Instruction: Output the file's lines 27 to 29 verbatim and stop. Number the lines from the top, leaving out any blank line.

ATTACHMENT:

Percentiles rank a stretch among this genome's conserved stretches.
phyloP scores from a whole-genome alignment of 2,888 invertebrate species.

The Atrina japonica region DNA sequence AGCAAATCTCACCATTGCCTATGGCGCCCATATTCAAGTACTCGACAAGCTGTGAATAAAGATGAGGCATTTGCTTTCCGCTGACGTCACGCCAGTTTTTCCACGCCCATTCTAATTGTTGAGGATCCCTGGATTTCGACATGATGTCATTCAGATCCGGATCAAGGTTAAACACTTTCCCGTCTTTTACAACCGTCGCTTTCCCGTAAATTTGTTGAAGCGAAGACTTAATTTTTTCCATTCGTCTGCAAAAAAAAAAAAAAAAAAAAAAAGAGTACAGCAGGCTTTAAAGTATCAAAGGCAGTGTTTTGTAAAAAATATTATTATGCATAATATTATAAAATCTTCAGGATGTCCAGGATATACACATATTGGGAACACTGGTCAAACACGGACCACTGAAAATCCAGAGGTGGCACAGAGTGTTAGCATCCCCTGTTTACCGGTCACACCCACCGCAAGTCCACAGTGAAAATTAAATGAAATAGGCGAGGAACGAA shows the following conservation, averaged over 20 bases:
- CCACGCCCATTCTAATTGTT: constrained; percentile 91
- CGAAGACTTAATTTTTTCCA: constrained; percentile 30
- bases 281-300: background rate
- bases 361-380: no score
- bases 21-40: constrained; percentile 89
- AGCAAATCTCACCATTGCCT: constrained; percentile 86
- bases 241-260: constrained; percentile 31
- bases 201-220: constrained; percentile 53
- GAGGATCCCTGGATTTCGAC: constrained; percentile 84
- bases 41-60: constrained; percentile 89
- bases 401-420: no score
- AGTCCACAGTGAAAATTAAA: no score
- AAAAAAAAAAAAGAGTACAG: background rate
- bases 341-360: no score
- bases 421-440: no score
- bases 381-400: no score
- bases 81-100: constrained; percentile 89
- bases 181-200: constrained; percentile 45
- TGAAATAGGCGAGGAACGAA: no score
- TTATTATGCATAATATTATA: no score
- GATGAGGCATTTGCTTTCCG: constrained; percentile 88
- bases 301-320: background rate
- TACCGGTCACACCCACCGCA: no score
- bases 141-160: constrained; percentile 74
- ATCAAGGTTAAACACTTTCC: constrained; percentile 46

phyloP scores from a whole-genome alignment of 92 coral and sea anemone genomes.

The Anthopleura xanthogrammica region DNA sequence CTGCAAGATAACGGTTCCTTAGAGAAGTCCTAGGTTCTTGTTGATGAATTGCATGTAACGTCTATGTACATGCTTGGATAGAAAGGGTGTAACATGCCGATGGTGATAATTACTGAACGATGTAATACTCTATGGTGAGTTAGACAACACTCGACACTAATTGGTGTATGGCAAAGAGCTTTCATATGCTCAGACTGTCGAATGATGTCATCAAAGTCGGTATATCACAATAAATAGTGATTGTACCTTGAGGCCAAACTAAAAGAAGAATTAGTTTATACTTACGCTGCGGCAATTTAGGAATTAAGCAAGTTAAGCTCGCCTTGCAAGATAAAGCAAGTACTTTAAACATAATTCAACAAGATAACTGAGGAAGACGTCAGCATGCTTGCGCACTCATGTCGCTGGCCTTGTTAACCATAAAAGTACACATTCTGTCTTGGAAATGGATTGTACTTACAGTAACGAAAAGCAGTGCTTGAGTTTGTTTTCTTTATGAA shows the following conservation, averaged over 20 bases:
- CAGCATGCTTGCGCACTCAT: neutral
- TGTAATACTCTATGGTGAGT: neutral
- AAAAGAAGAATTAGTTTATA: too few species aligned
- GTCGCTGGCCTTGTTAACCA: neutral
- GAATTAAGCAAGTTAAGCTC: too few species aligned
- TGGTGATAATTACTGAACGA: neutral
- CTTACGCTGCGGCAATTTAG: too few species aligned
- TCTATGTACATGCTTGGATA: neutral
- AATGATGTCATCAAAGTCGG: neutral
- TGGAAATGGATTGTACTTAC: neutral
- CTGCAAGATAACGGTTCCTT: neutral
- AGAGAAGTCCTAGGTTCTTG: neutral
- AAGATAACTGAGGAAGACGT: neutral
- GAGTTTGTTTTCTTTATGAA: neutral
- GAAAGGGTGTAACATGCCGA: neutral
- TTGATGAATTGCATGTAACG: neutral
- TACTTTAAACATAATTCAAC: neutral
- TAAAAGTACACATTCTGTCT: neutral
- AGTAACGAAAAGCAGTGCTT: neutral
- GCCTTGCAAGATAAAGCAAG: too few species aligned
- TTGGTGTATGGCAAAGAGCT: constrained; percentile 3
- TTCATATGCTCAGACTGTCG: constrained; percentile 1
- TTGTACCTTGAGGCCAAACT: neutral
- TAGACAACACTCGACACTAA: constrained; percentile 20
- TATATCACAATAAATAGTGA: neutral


- bases 141-160: constrained; percentile 74
- ATCAAGGTTAAACACTTTCC: constrained; percentile 46

phyloP scores from a whole-genome alignment of 92 coral and sea anemone genomes.